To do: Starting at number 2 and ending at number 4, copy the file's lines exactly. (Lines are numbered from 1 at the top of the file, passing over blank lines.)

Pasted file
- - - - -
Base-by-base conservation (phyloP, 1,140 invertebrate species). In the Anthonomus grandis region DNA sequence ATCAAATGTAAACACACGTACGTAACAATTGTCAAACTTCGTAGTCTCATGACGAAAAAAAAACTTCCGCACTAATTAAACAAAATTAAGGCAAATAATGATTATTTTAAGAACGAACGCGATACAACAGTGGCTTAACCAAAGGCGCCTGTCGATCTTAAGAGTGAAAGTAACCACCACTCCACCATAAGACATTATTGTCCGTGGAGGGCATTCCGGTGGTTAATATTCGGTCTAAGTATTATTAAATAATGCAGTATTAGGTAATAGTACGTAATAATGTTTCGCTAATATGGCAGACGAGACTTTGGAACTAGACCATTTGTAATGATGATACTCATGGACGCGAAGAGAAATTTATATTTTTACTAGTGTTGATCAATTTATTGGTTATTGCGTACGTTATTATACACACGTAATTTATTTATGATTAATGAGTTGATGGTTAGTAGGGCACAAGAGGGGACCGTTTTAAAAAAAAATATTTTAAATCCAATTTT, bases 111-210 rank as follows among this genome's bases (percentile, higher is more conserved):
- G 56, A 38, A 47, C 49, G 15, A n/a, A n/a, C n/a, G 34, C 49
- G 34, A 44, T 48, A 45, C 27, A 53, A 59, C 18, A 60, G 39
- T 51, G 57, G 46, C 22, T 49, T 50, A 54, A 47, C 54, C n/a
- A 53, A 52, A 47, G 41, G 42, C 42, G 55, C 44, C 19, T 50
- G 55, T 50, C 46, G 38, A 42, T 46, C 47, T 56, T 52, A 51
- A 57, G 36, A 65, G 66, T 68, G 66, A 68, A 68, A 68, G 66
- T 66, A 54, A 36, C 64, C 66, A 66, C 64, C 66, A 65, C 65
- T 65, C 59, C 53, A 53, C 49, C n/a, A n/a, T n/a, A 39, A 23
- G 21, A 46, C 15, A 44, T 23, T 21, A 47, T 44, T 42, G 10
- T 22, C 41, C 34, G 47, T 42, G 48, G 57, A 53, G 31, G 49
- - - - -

- G 56, A 38, A 47, C 49, G 15, A n/a, A n/a, C n/a, G 34, C 49
- G 34, A 44, T 48, A 45, C 27, A 53, A 59, C 18, A 60, G 39
- T 51, G 57, G 46, C 22, T 49, T 50, A 54, A 47, C 54, C n/a